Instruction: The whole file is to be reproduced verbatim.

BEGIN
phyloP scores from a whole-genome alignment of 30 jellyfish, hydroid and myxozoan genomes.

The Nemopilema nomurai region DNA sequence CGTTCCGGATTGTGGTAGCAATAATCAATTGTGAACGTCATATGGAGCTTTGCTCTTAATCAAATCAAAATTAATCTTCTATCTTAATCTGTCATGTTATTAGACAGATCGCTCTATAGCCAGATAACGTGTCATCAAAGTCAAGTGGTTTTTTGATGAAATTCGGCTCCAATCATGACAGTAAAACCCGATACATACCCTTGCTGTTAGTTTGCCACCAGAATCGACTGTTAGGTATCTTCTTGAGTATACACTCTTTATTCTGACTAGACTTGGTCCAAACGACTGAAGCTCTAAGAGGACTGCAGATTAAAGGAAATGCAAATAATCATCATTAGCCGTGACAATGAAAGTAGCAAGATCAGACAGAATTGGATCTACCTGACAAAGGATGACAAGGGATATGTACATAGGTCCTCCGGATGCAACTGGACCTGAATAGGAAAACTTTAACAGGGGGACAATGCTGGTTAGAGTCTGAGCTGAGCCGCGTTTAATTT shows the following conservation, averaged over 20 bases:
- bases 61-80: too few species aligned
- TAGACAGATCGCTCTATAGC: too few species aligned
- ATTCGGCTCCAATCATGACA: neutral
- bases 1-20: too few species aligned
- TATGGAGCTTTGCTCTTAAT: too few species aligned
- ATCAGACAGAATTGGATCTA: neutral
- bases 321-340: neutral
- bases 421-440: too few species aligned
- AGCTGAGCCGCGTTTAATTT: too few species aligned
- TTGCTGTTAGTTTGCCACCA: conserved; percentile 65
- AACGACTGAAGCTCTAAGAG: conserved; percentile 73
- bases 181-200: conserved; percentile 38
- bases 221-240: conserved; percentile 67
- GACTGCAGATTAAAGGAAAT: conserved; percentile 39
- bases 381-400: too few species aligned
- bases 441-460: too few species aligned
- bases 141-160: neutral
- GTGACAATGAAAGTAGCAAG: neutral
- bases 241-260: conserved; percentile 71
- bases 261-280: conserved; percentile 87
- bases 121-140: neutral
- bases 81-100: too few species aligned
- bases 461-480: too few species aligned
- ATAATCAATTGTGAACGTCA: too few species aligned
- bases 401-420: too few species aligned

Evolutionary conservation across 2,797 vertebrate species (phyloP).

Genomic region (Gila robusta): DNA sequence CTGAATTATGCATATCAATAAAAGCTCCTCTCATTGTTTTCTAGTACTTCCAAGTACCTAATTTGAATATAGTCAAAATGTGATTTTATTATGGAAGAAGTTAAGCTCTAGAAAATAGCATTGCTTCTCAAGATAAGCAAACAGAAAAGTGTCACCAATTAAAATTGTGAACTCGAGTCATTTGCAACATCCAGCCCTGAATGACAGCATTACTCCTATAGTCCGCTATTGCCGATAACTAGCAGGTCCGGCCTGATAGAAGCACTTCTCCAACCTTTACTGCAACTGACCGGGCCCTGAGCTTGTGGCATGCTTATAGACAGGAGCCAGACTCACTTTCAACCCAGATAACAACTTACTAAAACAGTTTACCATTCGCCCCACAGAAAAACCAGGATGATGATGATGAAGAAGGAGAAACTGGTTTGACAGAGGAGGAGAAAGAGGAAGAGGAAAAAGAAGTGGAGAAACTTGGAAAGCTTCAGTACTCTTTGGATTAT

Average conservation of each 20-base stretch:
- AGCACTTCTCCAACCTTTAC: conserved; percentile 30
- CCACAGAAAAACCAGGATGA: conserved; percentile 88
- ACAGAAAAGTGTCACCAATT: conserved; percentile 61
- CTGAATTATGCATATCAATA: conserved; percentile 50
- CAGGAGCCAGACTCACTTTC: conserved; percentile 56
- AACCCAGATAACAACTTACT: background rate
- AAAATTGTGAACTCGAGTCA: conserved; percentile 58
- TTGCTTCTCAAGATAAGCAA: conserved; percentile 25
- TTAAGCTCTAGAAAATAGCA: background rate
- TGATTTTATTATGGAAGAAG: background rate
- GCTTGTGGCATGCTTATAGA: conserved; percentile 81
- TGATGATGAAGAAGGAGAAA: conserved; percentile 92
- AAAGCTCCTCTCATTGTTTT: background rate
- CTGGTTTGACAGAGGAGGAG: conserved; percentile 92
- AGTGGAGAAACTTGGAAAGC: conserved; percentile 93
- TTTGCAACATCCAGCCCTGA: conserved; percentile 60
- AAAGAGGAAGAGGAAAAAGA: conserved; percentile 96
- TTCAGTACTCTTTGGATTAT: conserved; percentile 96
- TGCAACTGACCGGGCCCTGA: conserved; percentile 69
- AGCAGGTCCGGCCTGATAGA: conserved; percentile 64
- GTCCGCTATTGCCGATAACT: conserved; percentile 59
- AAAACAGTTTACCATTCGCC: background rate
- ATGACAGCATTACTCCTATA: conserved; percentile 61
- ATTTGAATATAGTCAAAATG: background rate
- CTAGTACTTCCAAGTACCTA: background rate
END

phyloP scores from a whole-genome alignment of 30 jellyfish, hydroid and myxozoan genomes.

The Nemopilema nomurai region DNA sequence CGTTCCGGATTGTGGTAGCAATAATCAATTGTGAACGTCATATGGAGCTTTGCTCTTAATCAAATCAAAATTAATCTTCTATCTTAATCTGTCATGTTATTAGACAGATCGCTCTATAGCCAGATAACGTGTCATCAAAGTCAAGTGGTTTTTTGATGAAATTCGGCTCCAATCATGACAGTAAAACCCGATACATACCCTTGCTGTTAGTTTGCCACCAGAATCGACTGTTAGGTATCTTCTTGAGTATACACTCTTTATTCTGACTAGACTTGGTCCAAACGACTGAAGCTCTAAGAGGACTGCAGATTAAAGGAAATGCAAATAATCATCATTAGCCGTGACAATGAAAGTAGCAAGATCAGACAGAATTGGATCTACCTGACAAAGGATGACAAGGGATATGTACATAGGTCCTCCGGATGCAACTGGACCTGAATAGGAAAACTTTAACAGGGGGACAATGCTGGTTAGAGTCTGAGCTGAGCCGCGTTTAATTT shows the following conservation, averaged over 20 bases:
- bases 61-80: too few species aligned
- TAGACAGATCGCTCTATAGC: too few species aligned
- ATTCGGCTCCAATCATGACA: neutral
- bases 1-20: too few species aligned
- TATGGAGCTTTGCTCTTAAT: too few species aligned
- ATCAGACAGAATTGGATCTA: neutral
- bases 321-340: neutral
- bases 421-440: too few species aligned
- AGCTGAGCCGCGTTTAATTT: too few species aligned
- TTGCTGTTAGTTTGCCACCA: conserved; percentile 65
- AACGACTGAAGCTCTAAGAG: conserved; percentile 73
- bases 181-200: conserved; percentile 38
- bases 221-240: conserved; percentile 67
- GACTGCAGATTAAAGGAAAT: conserved; percentile 39
- bases 381-400: too few species aligned
- bases 441-460: too few species aligned
- bases 141-160: neutral
- GTGACAATGAAAGTAGCAAG: neutral
- bases 241-260: conserved; percentile 71
- bases 261-280: conserved; percentile 87
- bases 121-140: neutral
- bases 81-100: too few species aligned
- bases 461-480: too few species aligned
- ATAATCAATTGTGAACGTCA: too few species aligned
- bases 401-420: too few species aligned

Evolutionary conservation across 2,797 vertebrate species (phyloP).

Genomic region (Gila robusta): DNA sequence CTGAATTATGCATATCAATAAAAGCTCCTCTCATTGTTTTCTAGTACTTCCAAGTACCTAATTTGAATATAGTCAAAATGTGATTTTATTATGGAAGAAGTTAAGCTCTAGAAAATAGCATTGCTTCTCAAGATAAGCAAACAGAAAAGTGTCACCAATTAAAATTGTGAACTCGAGTCATTTGCAACATCCAGCCCTGAATGACAGCATTACTCCTATAGTCCGCTATTGCCGATAACTAGCAGGTCCGGCCTGATAGAAGCACTTCTCCAACCTTTACTGCAACTGACCGGGCCCTGAGCTTGTGGCATGCTTATAGACAGGAGCCAGACTCACTTTCAACCCAGATAACAACTTACTAAAACAGTTTACCATTCGCCCCACAGAAAAACCAGGATGATGATGATGAAGAAGGAGAAACTGGTTTGACAGAGGAGGAGAAAGAGGAAGAGGAAAAAGAAGTGGAGAAACTTGGAAAGCTTCAGTACTCTTTGGATTAT

Average conservation of each 20-base stretch:
- AGCACTTCTCCAACCTTTAC: conserved; percentile 30
- CCACAGAAAAACCAGGATGA: conserved; percentile 88
- ACAGAAAAGTGTCACCAATT: conserved; percentile 61
- CTGAATTATGCATATCAATA: conserved; percentile 50
- CAGGAGCCAGACTCACTTTC: conserved; percentile 56
- AACCCAGATAACAACTTACT: background rate
- AAAATTGTGAACTCGAGTCA: conserved; percentile 58
- TTGCTTCTCAAGATAAGCAA: conserved; percentile 25
- TTAAGCTCTAGAAAATAGCA: background rate
- TGATTTTATTATGGAAGAAG: background rate
- GCTTGTGGCATGCTTATAGA: conserved; percentile 81
- TGATGATGAAGAAGGAGAAA: conserved; percentile 92
- AAAGCTCCTCTCATTGTTTT: background rate
- CTGGTTTGACAGAGGAGGAG: conserved; percentile 92
- AGTGGAGAAACTTGGAAAGC: conserved; percentile 93
- TTTGCAACATCCAGCCCTGA: conserved; percentile 60
- AAAGAGGAAGAGGAAAAAGA: conserved; percentile 96
- TTCAGTACTCTTTGGATTAT: conserved; percentile 96
- TGCAACTGACCGGGCCCTGA: conserved; percentile 69
- AGCAGGTCCGGCCTGATAGA: conserved; percentile 64
- GTCCGCTATTGCCGATAACT: conserved; percentile 59
- AAAACAGTTTACCATTCGCC: background rate
- ATGACAGCATTACTCCTATA: conserved; percentile 61
- ATTTGAATATAGTCAAAATG: background rate
- CTAGTACTTCCAAGTACCTA: background rate